Part I – Shop Smart
The subtitle of this blog, as you may have noticed, is A giantess’ adventure in tiny vintage silks. What you may not be aware of though, is how giant I really am. The photos I post are typically alone, and don’t offer much to scale against. I’d like to take a few entries to discuss the challenges of size in the hobby of kimono, since one of the regular excuses I hear for awkward or sloppy kitsuke is “Oh, I’m too big” or “Oh, I’m too curvy.” This first entry will focus on the kimono themselves, and shopping smart.
To start off, how big are we talking here? I am five feet ten inches tall. That’s 1.78 metres. I weigh roughly 175 pounds, or 79 kilos. My bust measurement is a cumbersome 46″ (117cm) around at the widest part. My bra size is currently averaging a 34F, though I recently bought a bra in a G-cup. Yes, you read that right. My waist is a reasonable 28″ (71cm) or so, and my hips are just passing the 40″ (104 cm) mark currently. My inseam when purchasing jeans is just over 35″ (89cm) high, from floor to groin. While this sounds like a figure most women would kill for (tall, long legs, big bust, small waist, rounded hips) it s by far the worst possible scenario for kimono.
So how then, do I manage to pull off wearing garments from a country where the modern national height average for women is 5’2″, or 1.58m, and a bra cup size of B is considered “large”?
The first, and easiest answer is to “buy big”. Modern everyday kimono are being made larger, to accommodate the fact that even women in Japan are significantly taller and wider than they were 50 or 100 years ago. However, this is not always an option, especially if you’re looking at older, one of a kind pieces. My best advice for this would be “don’t compromise.” That Taisho-era piece at a great price is still not a worthwhile investment if it’s so narrow at the hips that you can’t walk in it. If you truly have your heart set on vintage pieces, try looking for hikizuri – kimono meant to be worn trailing by either brides, geisha, or stage performers. Older ones are generally about the right length to be worn “normal style” by taller, modern women. In this outfit, I am wearing a vintage bridal hikizuri, which should have been worn without a fold at the waist and left trailing behind me. However, it’s just the perfect length for me to fold and wear normally.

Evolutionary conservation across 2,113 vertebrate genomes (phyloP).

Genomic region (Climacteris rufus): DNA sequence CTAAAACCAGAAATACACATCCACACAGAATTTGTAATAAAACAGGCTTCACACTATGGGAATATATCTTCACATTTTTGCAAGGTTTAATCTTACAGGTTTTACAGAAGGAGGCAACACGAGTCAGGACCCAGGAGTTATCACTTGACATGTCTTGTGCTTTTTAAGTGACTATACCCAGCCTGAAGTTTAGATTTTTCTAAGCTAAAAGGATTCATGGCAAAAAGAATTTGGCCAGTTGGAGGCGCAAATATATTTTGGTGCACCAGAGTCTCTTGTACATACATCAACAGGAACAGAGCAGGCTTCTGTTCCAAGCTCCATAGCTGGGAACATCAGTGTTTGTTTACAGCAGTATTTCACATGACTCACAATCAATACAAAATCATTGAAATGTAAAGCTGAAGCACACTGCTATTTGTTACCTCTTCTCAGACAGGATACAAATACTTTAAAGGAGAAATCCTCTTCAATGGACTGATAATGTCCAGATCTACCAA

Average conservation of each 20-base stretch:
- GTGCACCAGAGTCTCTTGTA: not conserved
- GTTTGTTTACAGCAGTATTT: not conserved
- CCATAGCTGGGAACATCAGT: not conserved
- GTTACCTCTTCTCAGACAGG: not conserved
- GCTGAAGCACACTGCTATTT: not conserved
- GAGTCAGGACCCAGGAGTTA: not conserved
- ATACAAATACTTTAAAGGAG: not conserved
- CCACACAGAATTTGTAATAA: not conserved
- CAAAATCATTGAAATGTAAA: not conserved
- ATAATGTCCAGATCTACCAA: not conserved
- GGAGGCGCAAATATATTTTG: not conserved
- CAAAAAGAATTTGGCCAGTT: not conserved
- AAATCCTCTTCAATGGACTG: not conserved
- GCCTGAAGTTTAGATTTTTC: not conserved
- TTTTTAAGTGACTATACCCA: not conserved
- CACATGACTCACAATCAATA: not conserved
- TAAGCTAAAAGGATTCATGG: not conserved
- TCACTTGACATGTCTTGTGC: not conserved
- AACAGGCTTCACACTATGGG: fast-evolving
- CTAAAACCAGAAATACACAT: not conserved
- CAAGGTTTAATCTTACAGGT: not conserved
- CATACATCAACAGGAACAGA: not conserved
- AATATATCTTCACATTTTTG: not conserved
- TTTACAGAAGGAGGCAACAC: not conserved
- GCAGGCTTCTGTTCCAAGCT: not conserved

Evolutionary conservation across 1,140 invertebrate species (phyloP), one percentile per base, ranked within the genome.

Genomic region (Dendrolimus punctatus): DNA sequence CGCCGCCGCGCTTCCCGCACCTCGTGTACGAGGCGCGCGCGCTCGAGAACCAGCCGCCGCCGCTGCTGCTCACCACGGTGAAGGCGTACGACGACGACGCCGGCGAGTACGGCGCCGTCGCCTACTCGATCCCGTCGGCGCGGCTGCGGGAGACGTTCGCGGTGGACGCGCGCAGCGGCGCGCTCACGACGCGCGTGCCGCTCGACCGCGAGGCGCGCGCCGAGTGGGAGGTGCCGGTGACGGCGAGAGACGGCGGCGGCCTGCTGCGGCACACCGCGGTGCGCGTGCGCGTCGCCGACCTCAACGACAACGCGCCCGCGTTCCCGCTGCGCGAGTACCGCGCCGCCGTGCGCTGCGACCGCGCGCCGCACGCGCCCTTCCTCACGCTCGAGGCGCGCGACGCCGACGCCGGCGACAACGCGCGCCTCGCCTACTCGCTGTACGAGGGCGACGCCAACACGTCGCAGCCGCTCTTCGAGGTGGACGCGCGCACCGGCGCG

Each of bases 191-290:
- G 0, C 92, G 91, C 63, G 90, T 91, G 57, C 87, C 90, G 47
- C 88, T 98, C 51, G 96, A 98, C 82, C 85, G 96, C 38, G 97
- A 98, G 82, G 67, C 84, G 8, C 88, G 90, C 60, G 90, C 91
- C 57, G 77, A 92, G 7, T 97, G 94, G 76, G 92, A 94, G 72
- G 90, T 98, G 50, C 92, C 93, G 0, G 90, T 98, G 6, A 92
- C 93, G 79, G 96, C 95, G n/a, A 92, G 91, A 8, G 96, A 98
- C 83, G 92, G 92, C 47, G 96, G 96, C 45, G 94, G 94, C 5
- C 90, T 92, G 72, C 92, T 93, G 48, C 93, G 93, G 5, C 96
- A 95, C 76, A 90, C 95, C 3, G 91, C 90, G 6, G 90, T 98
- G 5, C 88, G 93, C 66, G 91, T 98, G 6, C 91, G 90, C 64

When buying a kimono, the length should be the same as your height, the wingspan should be from wristbone to wristbone, and the hip wrap should be your own hip measurement multiplied by nearly 1.5 to get a full hip-to-hip overlap. Since I know there is no way I will ever accomplish this, I aim for kimono a minimum of 60″ or 150cm long, a wingspan of 50″ or 127cm, and a hip wrap of 45″ or 114cm. There is no sure set of measurements that are acceptably “too small”, it’s always going to relate to how comfortable and familiar you are with kimono to begin with, but for me, those dimensions are workable.
With tall height comes the all-important question – is ohashori truly necessary, if you find a kimono that’s wide enough but possibly too short? Nowadays, especially when it comes to wearing vintage pieces, the general consensus is that it’s not entirely necessary, especially for casual, everyday wear. So long as the rest of your kitsuke is entirely impeccable, and you’re ready and willing to back up and explain that it was a conscious descision, very few people (aside from perhaps notoriously fussy author of the Book of Kimono, Norio Yamanaka) are going to fault you.
Naomi has taken the time to scan some wonderful instructions on how to put on a kimono that is too short for full ohashori. Please click the small images for a link to her Flickr, where the full-sized ones are contained.
So there you have it – even Japanese kitsuke books are giving explicit instructions on how to dress, proving it’s not vital. Personally, I would not feel comfortable in a formal kimono (anything above an iromuji & fukuro obi combo) with no ohashori, but for everyday wear or going out to a casual dinner, it’s perfectly fine! A well-fitting kimono is ideal, but that’s no reason to leave things in the back of your closet or tansu. Work with what you’ve got! As soon as I get a few things in the mail I am going to be posting an outfit I’ve got planned out with a too-short kimono.
Since this is the first entry in a series, feel free to leave suggestions on how you accommodate a larger figure, or mention other things you’d like to see me discuss. The next entry I’ve got percolating is going to talk about foundation garments and padding, and why they’re so important.